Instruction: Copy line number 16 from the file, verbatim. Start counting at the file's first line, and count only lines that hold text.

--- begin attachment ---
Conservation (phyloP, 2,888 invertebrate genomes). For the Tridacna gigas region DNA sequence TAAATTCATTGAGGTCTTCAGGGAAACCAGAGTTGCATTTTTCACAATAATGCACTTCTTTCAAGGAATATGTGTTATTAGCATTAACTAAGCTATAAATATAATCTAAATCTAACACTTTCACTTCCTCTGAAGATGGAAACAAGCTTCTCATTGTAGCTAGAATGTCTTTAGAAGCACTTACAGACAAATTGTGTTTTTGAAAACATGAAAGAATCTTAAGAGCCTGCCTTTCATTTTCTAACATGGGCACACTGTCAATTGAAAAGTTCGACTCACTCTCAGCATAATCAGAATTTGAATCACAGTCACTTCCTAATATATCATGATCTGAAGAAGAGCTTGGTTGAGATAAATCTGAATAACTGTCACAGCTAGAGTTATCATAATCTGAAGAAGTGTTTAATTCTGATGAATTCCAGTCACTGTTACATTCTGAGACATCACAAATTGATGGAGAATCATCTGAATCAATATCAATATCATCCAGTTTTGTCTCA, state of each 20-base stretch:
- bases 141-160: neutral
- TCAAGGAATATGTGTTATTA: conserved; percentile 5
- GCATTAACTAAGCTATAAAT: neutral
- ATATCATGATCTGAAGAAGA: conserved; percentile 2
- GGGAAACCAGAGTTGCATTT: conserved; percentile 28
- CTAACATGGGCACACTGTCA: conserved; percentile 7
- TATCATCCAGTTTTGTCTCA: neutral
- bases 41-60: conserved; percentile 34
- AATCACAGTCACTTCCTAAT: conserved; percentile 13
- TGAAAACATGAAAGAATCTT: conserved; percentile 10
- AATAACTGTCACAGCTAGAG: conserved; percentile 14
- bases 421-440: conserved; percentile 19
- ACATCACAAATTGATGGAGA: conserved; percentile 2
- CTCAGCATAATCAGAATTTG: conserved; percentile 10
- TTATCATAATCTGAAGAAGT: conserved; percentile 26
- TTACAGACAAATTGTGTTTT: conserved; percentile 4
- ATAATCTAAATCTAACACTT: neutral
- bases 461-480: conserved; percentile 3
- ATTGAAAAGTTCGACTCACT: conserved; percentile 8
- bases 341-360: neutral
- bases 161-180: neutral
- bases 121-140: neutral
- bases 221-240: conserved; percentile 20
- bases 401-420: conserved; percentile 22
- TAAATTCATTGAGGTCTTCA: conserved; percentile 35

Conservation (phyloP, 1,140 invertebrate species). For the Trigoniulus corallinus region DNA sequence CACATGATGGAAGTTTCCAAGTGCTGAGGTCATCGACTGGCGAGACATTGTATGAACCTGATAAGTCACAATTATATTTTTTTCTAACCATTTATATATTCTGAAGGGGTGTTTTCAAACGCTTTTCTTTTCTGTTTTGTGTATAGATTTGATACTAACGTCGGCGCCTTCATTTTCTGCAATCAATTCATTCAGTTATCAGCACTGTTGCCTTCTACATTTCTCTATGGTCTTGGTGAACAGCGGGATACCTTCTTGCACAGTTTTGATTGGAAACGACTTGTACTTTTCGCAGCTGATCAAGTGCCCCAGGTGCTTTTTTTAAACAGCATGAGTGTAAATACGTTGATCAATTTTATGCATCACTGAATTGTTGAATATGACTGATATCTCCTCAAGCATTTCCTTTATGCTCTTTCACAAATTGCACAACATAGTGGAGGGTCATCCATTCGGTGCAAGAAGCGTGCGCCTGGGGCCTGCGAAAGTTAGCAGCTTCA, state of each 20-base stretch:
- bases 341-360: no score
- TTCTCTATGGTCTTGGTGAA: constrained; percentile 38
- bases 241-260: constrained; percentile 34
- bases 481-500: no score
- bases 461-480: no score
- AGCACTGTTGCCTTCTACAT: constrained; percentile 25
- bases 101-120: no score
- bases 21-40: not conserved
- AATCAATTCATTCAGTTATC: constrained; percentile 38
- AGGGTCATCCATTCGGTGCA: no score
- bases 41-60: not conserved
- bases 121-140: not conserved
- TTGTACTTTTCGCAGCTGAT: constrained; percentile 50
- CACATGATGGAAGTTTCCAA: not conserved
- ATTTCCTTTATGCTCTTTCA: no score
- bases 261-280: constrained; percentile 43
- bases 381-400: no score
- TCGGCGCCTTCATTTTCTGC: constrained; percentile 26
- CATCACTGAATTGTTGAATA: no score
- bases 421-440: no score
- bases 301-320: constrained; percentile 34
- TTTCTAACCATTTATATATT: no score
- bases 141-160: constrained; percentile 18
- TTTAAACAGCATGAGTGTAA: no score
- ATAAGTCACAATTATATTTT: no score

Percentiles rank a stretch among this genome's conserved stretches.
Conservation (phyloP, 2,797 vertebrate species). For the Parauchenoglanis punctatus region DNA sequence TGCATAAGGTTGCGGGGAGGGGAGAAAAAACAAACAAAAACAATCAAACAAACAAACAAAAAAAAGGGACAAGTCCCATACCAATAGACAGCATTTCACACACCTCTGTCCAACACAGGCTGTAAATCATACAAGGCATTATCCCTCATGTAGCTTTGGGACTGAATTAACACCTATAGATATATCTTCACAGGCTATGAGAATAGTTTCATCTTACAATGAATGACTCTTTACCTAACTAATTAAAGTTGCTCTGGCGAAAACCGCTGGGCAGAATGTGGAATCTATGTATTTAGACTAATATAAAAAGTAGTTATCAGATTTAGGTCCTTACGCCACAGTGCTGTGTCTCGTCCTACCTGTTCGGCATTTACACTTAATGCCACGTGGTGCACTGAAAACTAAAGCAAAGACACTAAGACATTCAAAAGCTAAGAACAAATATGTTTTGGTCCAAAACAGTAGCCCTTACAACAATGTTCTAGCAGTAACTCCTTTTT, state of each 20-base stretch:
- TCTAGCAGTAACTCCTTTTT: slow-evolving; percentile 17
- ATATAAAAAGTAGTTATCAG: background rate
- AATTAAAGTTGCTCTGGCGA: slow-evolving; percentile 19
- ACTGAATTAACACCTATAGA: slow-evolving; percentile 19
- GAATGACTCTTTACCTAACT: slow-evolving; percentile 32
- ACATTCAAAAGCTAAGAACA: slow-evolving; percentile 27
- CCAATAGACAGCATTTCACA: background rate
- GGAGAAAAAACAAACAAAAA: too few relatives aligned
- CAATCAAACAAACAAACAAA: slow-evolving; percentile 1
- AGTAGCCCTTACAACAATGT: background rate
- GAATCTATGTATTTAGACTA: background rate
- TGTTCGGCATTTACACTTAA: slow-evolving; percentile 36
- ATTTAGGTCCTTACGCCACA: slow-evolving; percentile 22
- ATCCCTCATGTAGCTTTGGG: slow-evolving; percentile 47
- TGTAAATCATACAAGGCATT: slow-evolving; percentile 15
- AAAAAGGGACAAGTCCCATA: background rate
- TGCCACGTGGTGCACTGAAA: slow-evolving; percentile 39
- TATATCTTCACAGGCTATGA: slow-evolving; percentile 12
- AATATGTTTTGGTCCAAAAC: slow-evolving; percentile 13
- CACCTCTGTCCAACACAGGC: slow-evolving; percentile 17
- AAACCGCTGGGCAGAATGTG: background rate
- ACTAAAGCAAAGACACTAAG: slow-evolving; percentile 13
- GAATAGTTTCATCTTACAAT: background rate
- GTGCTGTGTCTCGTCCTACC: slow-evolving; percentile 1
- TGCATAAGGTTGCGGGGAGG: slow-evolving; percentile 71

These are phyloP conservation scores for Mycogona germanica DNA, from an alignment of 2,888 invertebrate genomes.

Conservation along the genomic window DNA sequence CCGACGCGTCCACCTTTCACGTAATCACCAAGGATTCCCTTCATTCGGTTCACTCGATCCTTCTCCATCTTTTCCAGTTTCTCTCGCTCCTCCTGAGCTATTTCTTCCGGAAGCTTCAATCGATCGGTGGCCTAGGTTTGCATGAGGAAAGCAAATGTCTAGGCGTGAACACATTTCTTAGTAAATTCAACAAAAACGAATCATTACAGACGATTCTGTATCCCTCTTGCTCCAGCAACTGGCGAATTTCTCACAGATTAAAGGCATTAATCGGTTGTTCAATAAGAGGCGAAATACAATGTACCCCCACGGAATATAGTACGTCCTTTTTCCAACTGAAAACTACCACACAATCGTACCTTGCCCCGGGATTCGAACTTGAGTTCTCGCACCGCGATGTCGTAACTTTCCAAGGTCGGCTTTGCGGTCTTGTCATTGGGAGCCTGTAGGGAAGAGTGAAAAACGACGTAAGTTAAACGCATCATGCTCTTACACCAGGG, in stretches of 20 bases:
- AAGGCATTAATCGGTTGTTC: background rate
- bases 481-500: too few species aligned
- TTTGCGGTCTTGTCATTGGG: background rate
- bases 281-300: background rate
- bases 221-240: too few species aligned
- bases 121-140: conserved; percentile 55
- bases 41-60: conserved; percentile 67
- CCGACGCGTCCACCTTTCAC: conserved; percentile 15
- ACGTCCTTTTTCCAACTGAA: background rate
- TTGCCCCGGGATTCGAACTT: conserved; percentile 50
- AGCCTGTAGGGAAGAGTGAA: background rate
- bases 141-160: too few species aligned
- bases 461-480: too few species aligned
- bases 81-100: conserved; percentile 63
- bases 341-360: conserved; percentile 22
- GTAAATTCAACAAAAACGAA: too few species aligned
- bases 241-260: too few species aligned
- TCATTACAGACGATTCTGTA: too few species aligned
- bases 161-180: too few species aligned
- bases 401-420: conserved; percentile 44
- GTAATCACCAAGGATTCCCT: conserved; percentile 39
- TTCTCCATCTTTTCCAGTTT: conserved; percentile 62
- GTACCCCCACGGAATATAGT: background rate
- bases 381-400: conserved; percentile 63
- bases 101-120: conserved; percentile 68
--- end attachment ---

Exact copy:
- TTATCATAATCTGAAGAAGT: conserved; percentile 26